Budget airlines offer great deals when you travel around Europe, but there are plenty of strings attached. The airport might be a long way away from the city. Ryanair operates many flights to Paris, but not to Charles de Gaulle, the main airport, but to Paris-Beauvais, 85 kilometres north-northwest of Paris.
Low-cost carriers that service Rome and London also use alternative airports rather than the main city airports, which can mean longer commutes aboard inferior public transport, more crowded terminals and slower immigration processing. Typical of the alternative airports that low-cost carriers prefer, Rome's Ciampino Airport is distinguished by a scarcity of seating, shopping and toilets, minimal food and beverage outlets, and queues for everything.
Since air bridges that connect aircraft to terminals incur a higher fee, budget airlines tend to park their aircraft some distance from the terminal. That means you'll probably be bussed out to your aircraft and bussed back at the other end, and it's slow and painful.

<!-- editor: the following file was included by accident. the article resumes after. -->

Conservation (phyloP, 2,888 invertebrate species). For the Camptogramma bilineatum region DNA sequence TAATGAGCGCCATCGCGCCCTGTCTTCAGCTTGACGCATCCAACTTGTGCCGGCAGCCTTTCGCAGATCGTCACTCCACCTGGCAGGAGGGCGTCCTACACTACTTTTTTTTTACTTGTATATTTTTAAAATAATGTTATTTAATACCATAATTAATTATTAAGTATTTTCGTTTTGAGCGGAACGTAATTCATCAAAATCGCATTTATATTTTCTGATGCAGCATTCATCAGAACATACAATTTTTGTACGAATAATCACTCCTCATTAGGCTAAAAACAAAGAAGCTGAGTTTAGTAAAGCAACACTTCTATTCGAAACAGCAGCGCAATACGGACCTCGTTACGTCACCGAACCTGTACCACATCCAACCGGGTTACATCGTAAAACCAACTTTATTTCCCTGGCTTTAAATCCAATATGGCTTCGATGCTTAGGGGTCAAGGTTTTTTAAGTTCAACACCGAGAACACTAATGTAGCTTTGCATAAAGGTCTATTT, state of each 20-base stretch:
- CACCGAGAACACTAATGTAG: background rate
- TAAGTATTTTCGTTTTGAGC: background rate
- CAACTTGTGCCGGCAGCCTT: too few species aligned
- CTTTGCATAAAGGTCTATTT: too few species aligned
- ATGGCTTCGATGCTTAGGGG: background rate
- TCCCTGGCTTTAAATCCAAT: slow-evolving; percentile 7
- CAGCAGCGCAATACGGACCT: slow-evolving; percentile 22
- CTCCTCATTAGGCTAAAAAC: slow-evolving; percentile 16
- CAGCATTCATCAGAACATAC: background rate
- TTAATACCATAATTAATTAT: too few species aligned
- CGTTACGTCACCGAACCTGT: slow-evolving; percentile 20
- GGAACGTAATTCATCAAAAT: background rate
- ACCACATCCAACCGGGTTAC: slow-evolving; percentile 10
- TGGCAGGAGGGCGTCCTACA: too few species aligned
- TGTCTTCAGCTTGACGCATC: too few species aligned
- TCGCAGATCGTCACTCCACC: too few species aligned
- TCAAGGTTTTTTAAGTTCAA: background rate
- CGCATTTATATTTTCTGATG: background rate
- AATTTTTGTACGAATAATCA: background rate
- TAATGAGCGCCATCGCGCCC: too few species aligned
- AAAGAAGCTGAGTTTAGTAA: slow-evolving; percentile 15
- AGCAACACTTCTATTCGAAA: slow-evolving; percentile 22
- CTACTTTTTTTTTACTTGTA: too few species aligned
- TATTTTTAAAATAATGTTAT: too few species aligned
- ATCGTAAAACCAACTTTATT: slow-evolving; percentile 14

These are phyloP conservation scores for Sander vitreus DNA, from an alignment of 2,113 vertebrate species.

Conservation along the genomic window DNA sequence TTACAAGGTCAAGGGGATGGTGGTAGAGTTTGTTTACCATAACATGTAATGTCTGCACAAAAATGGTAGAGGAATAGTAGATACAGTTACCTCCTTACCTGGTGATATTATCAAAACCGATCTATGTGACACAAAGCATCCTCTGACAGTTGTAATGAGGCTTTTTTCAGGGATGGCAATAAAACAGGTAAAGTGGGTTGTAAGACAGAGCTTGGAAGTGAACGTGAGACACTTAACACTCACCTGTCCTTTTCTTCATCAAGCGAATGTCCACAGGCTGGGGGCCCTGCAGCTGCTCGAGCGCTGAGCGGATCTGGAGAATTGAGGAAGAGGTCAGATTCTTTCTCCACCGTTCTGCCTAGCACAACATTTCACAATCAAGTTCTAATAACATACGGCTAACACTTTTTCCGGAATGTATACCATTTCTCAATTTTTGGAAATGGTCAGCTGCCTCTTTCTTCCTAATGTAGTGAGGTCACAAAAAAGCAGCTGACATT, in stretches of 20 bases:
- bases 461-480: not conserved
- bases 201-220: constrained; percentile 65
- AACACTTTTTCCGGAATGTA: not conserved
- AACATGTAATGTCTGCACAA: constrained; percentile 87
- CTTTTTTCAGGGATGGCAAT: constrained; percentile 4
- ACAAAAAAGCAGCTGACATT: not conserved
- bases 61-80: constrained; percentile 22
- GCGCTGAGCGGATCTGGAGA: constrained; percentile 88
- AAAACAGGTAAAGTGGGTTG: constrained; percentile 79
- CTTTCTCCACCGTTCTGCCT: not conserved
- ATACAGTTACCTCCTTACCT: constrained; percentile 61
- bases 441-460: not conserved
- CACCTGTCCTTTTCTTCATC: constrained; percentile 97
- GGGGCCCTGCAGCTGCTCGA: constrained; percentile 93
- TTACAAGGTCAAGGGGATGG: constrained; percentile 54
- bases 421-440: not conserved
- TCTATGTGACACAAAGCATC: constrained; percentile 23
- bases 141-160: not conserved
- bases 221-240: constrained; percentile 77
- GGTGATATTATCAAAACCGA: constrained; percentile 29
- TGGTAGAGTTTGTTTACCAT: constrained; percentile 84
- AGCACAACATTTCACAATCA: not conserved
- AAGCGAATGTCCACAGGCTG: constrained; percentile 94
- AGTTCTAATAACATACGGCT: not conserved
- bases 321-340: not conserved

Seats on low-cost airlines are among the tightest in the skies. Aboard the single-aisle Boeing 737-800 that is the workhorse of Ryanair's fleet, seat pitch is 76.2 centimetres, width is 43cm. EasyJet goes 2.5cm less with its seat pitch. Vueling is the same on its Airbus A320 and 321 aircraft.
Don't bother reaching for the recline button either. Aboard most budget carriers there isn't one. Inflight entertainment, also nada. There is no seat-back screen, so BYO entertainment. If you want to select your seat, eat or drink, or travel with more check-in baggage, that's another small fee in the pocket of your airline.